For the perfect shot, one man will go to the ends of the earth
For astronomer Geoff Sims, it was a high school moon photography project that provided the spark for what would develop into an obsession of cosmic proportions: devoting his life to chasing and photographing total eclipses. Now he is planning the "the most extreme chase he has ever been involved in": following the eclipse to the northern-most reaches of civilisation in the forbidding ice world of Svalbard.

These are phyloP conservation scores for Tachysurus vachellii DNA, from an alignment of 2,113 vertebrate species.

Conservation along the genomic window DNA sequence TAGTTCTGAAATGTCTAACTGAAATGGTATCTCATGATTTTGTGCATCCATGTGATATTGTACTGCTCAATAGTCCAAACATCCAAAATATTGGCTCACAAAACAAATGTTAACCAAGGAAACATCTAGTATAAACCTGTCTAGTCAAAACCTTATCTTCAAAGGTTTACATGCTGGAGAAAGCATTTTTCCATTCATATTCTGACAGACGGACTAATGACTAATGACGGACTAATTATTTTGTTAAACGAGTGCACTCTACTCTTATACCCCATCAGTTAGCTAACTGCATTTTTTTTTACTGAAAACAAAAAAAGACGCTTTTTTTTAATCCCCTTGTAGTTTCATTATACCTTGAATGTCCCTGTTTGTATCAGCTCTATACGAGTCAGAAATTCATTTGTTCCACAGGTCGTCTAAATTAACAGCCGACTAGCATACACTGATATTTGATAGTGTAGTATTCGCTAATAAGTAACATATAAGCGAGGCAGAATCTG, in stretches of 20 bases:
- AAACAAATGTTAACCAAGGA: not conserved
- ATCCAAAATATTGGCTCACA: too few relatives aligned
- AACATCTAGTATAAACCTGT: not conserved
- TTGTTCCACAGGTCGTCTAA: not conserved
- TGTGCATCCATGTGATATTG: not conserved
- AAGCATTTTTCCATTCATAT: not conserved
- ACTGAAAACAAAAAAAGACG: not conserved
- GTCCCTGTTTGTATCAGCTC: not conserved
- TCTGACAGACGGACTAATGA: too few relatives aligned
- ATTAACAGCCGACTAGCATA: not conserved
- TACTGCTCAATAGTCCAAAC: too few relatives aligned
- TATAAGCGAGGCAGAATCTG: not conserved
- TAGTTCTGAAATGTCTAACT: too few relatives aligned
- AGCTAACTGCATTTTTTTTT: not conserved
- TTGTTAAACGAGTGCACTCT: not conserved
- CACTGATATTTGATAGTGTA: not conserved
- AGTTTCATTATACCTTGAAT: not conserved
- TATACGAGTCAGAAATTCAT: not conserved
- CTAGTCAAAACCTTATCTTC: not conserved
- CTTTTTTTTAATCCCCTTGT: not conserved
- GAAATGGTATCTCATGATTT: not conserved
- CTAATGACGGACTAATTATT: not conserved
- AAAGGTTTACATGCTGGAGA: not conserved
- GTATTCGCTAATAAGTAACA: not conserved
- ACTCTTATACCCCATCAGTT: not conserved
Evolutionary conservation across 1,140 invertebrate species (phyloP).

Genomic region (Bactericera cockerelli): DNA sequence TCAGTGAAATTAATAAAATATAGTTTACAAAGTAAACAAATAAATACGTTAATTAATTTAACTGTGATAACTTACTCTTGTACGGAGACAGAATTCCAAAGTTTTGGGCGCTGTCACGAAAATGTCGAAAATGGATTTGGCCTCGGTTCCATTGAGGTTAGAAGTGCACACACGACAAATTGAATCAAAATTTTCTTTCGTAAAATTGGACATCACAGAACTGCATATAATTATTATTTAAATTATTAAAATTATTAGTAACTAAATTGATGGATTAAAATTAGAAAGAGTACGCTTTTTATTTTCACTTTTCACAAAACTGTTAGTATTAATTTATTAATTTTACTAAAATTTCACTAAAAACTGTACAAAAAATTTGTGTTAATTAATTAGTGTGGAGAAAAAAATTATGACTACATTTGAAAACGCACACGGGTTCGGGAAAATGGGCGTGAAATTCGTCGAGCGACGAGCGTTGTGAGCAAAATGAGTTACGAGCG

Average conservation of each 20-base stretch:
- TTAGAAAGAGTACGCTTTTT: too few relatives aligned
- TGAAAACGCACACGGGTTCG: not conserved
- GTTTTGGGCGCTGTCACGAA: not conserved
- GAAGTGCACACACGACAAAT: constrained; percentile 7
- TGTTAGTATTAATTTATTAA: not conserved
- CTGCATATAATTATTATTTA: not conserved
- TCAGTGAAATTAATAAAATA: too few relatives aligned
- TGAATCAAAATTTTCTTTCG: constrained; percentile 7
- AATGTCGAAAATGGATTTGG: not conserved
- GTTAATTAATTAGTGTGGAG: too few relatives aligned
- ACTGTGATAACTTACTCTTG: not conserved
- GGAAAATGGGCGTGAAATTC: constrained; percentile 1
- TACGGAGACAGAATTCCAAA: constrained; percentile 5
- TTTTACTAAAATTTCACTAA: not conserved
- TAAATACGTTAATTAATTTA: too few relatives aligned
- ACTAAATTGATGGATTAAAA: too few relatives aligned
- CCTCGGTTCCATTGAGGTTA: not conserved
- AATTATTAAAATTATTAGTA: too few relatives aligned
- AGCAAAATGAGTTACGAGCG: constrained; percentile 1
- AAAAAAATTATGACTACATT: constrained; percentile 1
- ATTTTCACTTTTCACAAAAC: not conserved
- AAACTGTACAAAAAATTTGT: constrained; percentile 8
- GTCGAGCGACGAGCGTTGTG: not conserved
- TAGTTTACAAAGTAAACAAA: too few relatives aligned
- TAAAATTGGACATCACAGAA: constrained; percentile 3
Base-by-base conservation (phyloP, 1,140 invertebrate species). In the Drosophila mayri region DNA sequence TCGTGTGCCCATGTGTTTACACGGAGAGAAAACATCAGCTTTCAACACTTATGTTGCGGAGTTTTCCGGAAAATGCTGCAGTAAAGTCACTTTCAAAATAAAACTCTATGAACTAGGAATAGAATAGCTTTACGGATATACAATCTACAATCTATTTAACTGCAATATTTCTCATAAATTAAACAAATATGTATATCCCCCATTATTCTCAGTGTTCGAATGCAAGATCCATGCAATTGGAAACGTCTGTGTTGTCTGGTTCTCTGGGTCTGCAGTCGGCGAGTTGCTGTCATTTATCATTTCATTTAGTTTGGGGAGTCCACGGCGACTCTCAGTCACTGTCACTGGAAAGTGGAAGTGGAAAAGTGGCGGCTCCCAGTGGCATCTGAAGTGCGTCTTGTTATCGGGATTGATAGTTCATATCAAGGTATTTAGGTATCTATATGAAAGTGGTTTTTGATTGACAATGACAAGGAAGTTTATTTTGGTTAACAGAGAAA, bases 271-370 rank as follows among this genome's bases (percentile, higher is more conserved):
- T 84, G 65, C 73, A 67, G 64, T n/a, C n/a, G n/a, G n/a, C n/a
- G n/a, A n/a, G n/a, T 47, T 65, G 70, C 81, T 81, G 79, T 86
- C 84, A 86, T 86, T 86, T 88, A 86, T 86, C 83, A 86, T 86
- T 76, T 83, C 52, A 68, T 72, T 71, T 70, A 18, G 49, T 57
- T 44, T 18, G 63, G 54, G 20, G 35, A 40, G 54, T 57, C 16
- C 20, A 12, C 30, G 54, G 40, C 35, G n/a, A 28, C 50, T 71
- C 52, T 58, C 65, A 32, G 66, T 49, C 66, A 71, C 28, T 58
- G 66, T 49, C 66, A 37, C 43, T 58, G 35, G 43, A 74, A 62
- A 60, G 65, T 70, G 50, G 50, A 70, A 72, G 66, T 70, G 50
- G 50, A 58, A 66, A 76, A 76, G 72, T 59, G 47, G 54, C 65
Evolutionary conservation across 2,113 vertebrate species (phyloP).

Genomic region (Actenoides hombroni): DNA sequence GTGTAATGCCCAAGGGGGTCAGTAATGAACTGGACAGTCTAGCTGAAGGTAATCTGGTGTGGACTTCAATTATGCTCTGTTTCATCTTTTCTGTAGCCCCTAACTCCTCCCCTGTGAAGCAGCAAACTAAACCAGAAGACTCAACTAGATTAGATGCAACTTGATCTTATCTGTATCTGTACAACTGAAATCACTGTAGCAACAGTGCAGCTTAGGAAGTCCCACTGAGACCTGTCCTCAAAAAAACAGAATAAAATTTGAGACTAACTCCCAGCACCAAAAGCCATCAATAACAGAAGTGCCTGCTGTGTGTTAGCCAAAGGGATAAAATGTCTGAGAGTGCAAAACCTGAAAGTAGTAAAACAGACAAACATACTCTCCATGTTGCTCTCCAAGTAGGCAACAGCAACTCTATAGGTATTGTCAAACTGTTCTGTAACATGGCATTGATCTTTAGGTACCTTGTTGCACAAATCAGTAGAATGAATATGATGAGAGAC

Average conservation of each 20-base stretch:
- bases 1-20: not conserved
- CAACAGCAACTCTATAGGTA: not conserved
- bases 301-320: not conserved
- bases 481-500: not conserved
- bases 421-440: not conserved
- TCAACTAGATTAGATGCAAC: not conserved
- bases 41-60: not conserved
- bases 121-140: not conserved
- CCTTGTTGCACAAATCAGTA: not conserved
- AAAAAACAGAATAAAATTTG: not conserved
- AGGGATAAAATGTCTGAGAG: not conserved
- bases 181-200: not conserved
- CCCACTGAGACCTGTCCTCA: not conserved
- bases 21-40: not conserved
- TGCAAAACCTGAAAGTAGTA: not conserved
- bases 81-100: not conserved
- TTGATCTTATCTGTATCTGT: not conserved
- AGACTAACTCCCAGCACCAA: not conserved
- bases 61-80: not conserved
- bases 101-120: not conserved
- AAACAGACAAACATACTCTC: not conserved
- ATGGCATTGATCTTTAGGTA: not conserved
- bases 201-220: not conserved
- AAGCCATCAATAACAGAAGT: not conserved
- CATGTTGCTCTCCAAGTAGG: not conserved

Geoff and his team hike across unforgiving glaciers to find the perfect location to view the latest total solar eclipse. The potential dangers of the environment that they are working in hits home when they come across bear tracks in the snow. Already during their stay on the island, a polar bear had to be shot and killed - the first for three years. However, Geoff remains resolute: "I didn't come all this way to run away from a polar bear on eclipse day." It's an unpredictable business. On one eclipse hunt, Geoff travels to a remote region of Ethiopia, where days of travel and a multi-camera setup are thwarted at the last minute by clouds covering the sun. In Turkey he joins throngs of eclipse hunters at the temple of Apollo in Side, and in Mongolia his only companions were the wild horses roaming the great expanses of the Mongolian steppe. Geoff is fascinated by the philosophical and humanist messages that eclipse hunting provides: "It really takes you back to the origins of humanity…For millennia people have looked up at eclipses in awe" Back in Svalbard and all the preparation is paying off, with no sign of any polar bears. As the moon creeps across the sky and the eclipse approaches totality, the horizon slowly turns a powdered pink. Soon the black disk of the moon engulfs the yellow sun: totality has been reached. "Oh my God, I'm just, overwhelmed."FULL SYNOPSIS